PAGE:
Monday, August 18, 2014

Showing Your Sketch

This past week my school provided training about project based learning (PBL) from the Buck Institute of Education (BIE). I'm happy to say that the training was not a waste of time. I came away with some great plans for the year but, even more importantly, I gained tools to help the students recognize that the crazy stuff I do in class is part of a learning process. I always considered my teaching style to be one where I tricked students into learning. Unfortunately I'm so good at it that the students think we're not doing anything until they get that "OH!" moment at the end. Lesson learned: I'm good at projects, I'm bad at linking objectives to the content in a way the kids understand.

During these workshops we participated in an exercise called "Show Your Sketch." You get a ridiculously low amount of time to draw a sketch of a person across the room... then you show it to them. The perfectionists didn't just cringe, they cursed. How can you be expected to share work that is sooooo rough? Doing so makes you very vulnerable to criticism. It's not fair for my artistic skill to be judged after so little time. The purpose of this exercise was not to show how bad we were at art, but to open ourselves up to critique early in the creative process, to be vulnerable, and to be all in it together. My colleagues and I all had that, "a-ha!" moment and were able to apply this early/often critique need to the project designs during the remainder of the workshop.

Writers are not foreign to the concept of perfectionism, insecurity, and critiques. We are constantly revising and praying for a better quality product. Critiques are gifts, even when they make us doubt ourselves. Without them we exist in a bubble. Thank God for being able to show your sketch early and often BEFORE putting it out there to be judged by the writing industry.

As much as I like to think that I'm secure in my skills and strong enough to take criticism and turn it into a better book, I'm freaking out a little right now. For whatever reason, I'm comfortable sending my manuscripts to complete strangers, but when I got a  request from a writer friend, I got all nervous. It might be easier if I was showing a sketch, or the first chapters of a book in progress: sending a completed, revised, revised again and then one more time, manuscript to a friend (who asked for it, which is a blessing in itself), someone I've known for years, makes me doubt the quality of my product. The vulnerability involved here is tremendous and it shouldn't be. I can't place why -- I only know that I'm trying to write right now, and keep wondering if she's reading, what she thinks, etc... and can't get it out of my head.

On that note, I'll put my contemporary aside and get back to planning my projects for this year. I may be teaching middle school art (which was the plan) or 7th and 8th grade English (which meets a need), so I'm prepping for both.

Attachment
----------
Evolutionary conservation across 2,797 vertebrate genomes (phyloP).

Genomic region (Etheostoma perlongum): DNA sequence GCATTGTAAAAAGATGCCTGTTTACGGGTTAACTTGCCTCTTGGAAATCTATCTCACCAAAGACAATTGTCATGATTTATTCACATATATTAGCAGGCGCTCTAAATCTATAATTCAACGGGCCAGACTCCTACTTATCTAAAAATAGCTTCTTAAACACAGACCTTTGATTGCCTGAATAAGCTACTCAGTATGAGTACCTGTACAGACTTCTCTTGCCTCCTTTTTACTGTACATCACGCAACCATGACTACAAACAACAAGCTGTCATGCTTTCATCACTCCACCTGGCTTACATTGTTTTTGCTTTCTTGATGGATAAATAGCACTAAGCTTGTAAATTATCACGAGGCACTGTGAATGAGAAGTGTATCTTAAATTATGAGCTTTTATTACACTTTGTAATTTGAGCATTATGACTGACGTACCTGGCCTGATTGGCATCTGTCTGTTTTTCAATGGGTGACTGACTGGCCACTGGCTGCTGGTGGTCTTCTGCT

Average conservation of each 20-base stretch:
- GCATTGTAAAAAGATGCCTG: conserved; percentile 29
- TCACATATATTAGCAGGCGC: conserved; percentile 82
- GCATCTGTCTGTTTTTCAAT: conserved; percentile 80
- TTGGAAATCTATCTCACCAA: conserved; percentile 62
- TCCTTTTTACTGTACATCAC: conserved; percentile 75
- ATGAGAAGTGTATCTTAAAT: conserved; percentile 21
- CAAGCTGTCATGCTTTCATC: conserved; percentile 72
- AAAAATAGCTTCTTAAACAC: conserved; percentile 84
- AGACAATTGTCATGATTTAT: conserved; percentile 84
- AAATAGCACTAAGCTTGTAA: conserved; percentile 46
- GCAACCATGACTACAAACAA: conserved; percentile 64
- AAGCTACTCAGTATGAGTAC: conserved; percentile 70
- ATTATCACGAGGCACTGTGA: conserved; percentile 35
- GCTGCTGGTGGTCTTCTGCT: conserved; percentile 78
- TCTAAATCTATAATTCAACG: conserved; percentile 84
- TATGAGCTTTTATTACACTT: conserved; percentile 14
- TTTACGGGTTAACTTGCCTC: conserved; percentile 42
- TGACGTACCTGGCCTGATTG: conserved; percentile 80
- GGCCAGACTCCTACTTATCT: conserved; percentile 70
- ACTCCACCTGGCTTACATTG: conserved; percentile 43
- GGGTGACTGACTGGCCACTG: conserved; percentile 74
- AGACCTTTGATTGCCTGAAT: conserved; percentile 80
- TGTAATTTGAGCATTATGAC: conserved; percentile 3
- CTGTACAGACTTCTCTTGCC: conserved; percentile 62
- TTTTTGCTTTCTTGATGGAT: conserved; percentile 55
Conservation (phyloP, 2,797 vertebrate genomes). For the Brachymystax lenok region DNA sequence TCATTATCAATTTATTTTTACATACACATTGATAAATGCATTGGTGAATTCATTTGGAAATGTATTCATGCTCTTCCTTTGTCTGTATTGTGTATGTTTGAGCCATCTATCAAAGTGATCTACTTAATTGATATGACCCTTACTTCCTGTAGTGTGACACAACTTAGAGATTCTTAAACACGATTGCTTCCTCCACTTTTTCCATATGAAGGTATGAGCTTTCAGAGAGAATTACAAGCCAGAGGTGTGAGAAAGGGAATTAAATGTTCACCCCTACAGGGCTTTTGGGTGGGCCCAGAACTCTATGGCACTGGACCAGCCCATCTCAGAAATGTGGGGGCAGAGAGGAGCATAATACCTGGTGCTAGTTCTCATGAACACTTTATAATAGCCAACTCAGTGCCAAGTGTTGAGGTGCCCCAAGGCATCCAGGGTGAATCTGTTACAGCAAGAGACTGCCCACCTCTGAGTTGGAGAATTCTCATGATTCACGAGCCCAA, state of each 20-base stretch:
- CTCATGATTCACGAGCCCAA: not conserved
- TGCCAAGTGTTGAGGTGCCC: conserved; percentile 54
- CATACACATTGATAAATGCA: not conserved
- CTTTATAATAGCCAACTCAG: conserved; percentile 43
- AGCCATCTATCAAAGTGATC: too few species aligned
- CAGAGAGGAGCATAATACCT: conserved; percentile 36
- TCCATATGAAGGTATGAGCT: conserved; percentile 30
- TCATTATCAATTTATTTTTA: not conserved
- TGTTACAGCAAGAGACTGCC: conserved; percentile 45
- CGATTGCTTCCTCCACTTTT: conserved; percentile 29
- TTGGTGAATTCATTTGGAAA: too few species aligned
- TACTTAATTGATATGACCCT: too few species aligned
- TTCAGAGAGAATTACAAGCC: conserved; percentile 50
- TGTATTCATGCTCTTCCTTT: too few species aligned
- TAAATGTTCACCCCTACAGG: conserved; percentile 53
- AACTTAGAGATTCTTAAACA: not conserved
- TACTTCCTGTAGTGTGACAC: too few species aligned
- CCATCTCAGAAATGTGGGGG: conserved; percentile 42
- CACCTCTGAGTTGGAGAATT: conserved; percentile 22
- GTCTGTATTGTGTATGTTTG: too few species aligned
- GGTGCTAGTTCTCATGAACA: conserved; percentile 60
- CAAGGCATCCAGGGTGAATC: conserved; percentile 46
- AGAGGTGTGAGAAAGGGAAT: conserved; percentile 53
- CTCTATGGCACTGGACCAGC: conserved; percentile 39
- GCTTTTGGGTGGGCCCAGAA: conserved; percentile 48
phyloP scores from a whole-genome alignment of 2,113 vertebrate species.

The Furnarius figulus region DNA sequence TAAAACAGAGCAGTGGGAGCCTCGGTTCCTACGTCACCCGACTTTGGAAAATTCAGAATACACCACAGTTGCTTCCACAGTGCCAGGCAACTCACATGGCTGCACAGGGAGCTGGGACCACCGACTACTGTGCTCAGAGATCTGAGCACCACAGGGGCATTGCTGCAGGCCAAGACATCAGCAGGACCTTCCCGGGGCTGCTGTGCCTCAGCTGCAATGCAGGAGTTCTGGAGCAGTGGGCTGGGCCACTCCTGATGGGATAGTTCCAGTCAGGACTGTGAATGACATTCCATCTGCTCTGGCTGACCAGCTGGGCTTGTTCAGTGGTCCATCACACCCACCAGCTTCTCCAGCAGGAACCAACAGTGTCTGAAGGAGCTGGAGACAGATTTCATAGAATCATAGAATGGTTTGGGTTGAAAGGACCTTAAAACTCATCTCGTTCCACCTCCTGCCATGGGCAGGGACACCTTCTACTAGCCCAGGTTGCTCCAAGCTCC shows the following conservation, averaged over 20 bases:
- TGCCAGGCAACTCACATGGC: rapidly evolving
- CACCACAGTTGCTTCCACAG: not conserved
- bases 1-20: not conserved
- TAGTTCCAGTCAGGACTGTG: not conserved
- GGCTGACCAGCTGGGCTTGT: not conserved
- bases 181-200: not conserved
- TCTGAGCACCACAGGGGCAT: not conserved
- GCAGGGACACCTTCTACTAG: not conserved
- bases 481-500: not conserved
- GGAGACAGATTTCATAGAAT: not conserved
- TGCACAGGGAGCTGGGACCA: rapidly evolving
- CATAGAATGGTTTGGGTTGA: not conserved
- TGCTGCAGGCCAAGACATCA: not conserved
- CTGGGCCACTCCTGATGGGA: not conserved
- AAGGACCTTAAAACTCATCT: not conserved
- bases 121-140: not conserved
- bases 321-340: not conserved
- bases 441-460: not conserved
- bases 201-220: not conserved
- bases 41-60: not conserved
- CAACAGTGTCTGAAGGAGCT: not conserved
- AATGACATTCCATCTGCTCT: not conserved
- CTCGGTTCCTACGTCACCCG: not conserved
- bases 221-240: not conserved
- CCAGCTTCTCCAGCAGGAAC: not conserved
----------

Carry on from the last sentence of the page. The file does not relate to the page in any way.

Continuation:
How do you feel about showing your sketch? Any advice for taking criticism?


Melissa said...

Great post. Learning to critique and get them is as much of a process as learning to write!

Raquel Byrnes said...

Trusting someone with your 'baby' is indeed a cringe-worthy undertaking. Keep in mind that you are the ultimate judge of quality. Years of honing your craft make YOU the expert. :)
Raquel Byrnes

Christine Rains said...

Terrific post! I think it's difficult to share your work so early in the process, but sometimes it really helps a lot even if the criticism isn't what you want to hear.

Kathleen said...

I'm glad to hear that the staff development was not a big waste of time. I think it would be easier to share your work early on since you can rationalize...I didn't have time to hone it...then it would be to wait until you have a "honed" final project that people then begin to pick apart. That would suck. I agree with early and often!

Erin Kane Spock said...

I would like to thank Kathleen for writing to me privately so I could edit this post. There were some crazy errors. See? This was me showing my sketch and accepting critique. :)

Thank you, everyone, for your comments.

A.T. Post said...

Horrible. If I understood character I'd be a Stephen King, not a cut-rate Clive Cussler.

Anonymous said...

This is interesting and I'm sure successful authors would have differing views on how early to reveal your work to the critics. I recently saw a very interesting programme on Kate Bush and her work and that is where the quote came from on my blog today. While she gave herself the freedom to experiment and fail, she did not actually share her work until she was ready. I wonder whether that suggests confidence in good preparation or perfectionism? I'd like to think the former.

Morgan said...

Oh gosh… I am the SAME WAY… I definitely would rather send my work out to complete strangers than to people I know. Kind of makes me think of using a pen name for my books, LOL… (Because I'm sure it's so much worse with actual published books than just a beta read!!!!)

Loved the post.

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